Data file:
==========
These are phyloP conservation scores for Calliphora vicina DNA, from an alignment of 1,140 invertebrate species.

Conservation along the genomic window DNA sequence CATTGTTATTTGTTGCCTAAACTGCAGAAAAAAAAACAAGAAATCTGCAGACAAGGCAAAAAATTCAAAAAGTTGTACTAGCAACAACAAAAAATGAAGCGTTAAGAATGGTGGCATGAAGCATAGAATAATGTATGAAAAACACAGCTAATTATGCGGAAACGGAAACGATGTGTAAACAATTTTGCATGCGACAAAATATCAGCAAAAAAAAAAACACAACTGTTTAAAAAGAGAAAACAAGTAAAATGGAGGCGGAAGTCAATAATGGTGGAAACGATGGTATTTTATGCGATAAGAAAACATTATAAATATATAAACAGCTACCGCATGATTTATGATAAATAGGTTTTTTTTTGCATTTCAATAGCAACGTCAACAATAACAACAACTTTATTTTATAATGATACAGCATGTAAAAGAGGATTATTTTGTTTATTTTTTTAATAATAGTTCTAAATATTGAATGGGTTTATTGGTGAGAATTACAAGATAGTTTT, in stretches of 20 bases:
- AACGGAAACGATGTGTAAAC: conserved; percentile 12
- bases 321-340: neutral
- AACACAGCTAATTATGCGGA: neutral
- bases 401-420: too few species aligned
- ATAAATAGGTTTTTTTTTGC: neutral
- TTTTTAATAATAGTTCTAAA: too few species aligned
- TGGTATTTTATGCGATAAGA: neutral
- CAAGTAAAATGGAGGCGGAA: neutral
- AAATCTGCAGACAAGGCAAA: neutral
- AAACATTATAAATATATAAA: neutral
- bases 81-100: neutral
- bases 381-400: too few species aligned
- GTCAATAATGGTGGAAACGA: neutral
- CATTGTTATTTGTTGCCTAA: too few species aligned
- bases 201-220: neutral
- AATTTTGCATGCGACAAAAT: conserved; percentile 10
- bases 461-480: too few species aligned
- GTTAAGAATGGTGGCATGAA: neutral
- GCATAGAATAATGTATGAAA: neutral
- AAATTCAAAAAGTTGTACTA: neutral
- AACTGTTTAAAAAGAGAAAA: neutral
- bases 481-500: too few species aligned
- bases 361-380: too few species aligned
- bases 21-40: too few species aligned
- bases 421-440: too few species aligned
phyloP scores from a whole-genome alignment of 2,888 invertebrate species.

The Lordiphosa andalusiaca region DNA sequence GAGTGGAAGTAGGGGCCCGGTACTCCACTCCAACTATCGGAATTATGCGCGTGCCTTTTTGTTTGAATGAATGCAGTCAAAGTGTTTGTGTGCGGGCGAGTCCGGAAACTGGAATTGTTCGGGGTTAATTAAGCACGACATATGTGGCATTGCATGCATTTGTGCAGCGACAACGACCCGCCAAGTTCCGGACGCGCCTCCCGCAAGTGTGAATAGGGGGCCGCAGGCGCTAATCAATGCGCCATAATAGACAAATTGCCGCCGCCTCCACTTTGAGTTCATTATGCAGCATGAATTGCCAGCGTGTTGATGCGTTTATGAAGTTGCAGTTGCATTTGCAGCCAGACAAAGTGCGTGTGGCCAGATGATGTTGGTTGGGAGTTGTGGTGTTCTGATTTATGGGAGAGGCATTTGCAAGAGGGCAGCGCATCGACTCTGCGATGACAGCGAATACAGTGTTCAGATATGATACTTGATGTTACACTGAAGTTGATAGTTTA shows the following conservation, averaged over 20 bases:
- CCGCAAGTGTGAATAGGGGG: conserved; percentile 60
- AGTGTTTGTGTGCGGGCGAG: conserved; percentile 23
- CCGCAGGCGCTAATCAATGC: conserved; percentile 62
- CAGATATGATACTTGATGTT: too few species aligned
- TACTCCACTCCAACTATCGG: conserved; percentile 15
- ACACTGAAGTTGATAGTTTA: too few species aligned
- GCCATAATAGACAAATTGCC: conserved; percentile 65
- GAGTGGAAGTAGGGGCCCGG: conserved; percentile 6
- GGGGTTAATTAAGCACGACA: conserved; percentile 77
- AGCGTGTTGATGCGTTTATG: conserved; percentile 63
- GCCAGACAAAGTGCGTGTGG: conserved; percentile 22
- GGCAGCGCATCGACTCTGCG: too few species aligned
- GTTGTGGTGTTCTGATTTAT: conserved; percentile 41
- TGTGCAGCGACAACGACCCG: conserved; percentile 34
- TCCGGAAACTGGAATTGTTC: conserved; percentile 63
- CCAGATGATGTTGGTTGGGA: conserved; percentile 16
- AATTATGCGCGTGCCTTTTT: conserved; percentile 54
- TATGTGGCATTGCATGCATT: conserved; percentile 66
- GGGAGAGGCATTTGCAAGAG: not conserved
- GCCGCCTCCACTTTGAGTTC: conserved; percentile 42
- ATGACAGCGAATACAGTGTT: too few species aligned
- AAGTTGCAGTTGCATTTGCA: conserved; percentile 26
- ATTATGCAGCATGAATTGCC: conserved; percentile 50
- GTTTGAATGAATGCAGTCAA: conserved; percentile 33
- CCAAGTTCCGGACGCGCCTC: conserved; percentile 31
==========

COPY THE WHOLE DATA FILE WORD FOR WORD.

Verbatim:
These are phyloP conservation scores for Calliphora vicina DNA, from an alignment of 1,140 invertebrate species.

Conservation along the genomic window DNA sequence CATTGTTATTTGTTGCCTAAACTGCAGAAAAAAAAACAAGAAATCTGCAGACAAGGCAAAAAATTCAAAAAGTTGTACTAGCAACAACAAAAAATGAAGCGTTAAGAATGGTGGCATGAAGCATAGAATAATGTATGAAAAACACAGCTAATTATGCGGAAACGGAAACGATGTGTAAACAATTTTGCATGCGACAAAATATCAGCAAAAAAAAAAACACAACTGTTTAAAAAGAGAAAACAAGTAAAATGGAGGCGGAAGTCAATAATGGTGGAAACGATGGTATTTTATGCGATAAGAAAACATTATAAATATATAAACAGCTACCGCATGATTTATGATAAATAGGTTTTTTTTTGCATTTCAATAGCAACGTCAACAATAACAACAACTTTATTTTATAATGATACAGCATGTAAAAGAGGATTATTTTGTTTATTTTTTTAATAATAGTTCTAAATATTGAATGGGTTTATTGGTGAGAATTACAAGATAGTTTT, in stretches of 20 bases:
- AACGGAAACGATGTGTAAAC: conserved; percentile 12
- bases 321-340: neutral
- AACACAGCTAATTATGCGGA: neutral
- bases 401-420: too few species aligned
- ATAAATAGGTTTTTTTTTGC: neutral
- TTTTTAATAATAGTTCTAAA: too few species aligned
- TGGTATTTTATGCGATAAGA: neutral
- CAAGTAAAATGGAGGCGGAA: neutral
- AAATCTGCAGACAAGGCAAA: neutral
- AAACATTATAAATATATAAA: neutral
- bases 81-100: neutral
- bases 381-400: too few species aligned
- GTCAATAATGGTGGAAACGA: neutral
- CATTGTTATTTGTTGCCTAA: too few species aligned
- bases 201-220: neutral
- AATTTTGCATGCGACAAAAT: conserved; percentile 10
- bases 461-480: too few species aligned
- GTTAAGAATGGTGGCATGAA: neutral
- GCATAGAATAATGTATGAAA: neutral
- AAATTCAAAAAGTTGTACTA: neutral
- AACTGTTTAAAAAGAGAAAA: neutral
- bases 481-500: too few species aligned
- bases 361-380: too few species aligned
- bases 21-40: too few species aligned
- bases 421-440: too few species aligned
phyloP scores from a whole-genome alignment of 2,888 invertebrate species.

The Lordiphosa andalusiaca region DNA sequence GAGTGGAAGTAGGGGCCCGGTACTCCACTCCAACTATCGGAATTATGCGCGTGCCTTTTTGTTTGAATGAATGCAGTCAAAGTGTTTGTGTGCGGGCGAGTCCGGAAACTGGAATTGTTCGGGGTTAATTAAGCACGACATATGTGGCATTGCATGCATTTGTGCAGCGACAACGACCCGCCAAGTTCCGGACGCGCCTCCCGCAAGTGTGAATAGGGGGCCGCAGGCGCTAATCAATGCGCCATAATAGACAAATTGCCGCCGCCTCCACTTTGAGTTCATTATGCAGCATGAATTGCCAGCGTGTTGATGCGTTTATGAAGTTGCAGTTGCATTTGCAGCCAGACAAAGTGCGTGTGGCCAGATGATGTTGGTTGGGAGTTGTGGTGTTCTGATTTATGGGAGAGGCATTTGCAAGAGGGCAGCGCATCGACTCTGCGATGACAGCGAATACAGTGTTCAGATATGATACTTGATGTTACACTGAAGTTGATAGTTTA shows the following conservation, averaged over 20 bases:
- CCGCAAGTGTGAATAGGGGG: conserved; percentile 60
- AGTGTTTGTGTGCGGGCGAG: conserved; percentile 23
- CCGCAGGCGCTAATCAATGC: conserved; percentile 62
- CAGATATGATACTTGATGTT: too few species aligned
- TACTCCACTCCAACTATCGG: conserved; percentile 15
- ACACTGAAGTTGATAGTTTA: too few species aligned
- GCCATAATAGACAAATTGCC: conserved; percentile 65
- GAGTGGAAGTAGGGGCCCGG: conserved; percentile 6
- GGGGTTAATTAAGCACGACA: conserved; percentile 77
- AGCGTGTTGATGCGTTTATG: conserved; percentile 63
- GCCAGACAAAGTGCGTGTGG: conserved; percentile 22
- GGCAGCGCATCGACTCTGCG: too few species aligned
- GTTGTGGTGTTCTGATTTAT: conserved; percentile 41
- TGTGCAGCGACAACGACCCG: conserved; percentile 34
- TCCGGAAACTGGAATTGTTC: conserved; percentile 63
- CCAGATGATGTTGGTTGGGA: conserved; percentile 16
- AATTATGCGCGTGCCTTTTT: conserved; percentile 54
- TATGTGGCATTGCATGCATT: conserved; percentile 66
- GGGAGAGGCATTTGCAAGAG: not conserved
- GCCGCCTCCACTTTGAGTTC: conserved; percentile 42
- ATGACAGCGAATACAGTGTT: too few species aligned
- AAGTTGCAGTTGCATTTGCA: conserved; percentile 26
- ATTATGCAGCATGAATTGCC: conserved; percentile 50
- GTTTGAATGAATGCAGTCAA: conserved; percentile 33
- CCAAGTTCCGGACGCGCCTC: conserved; percentile 31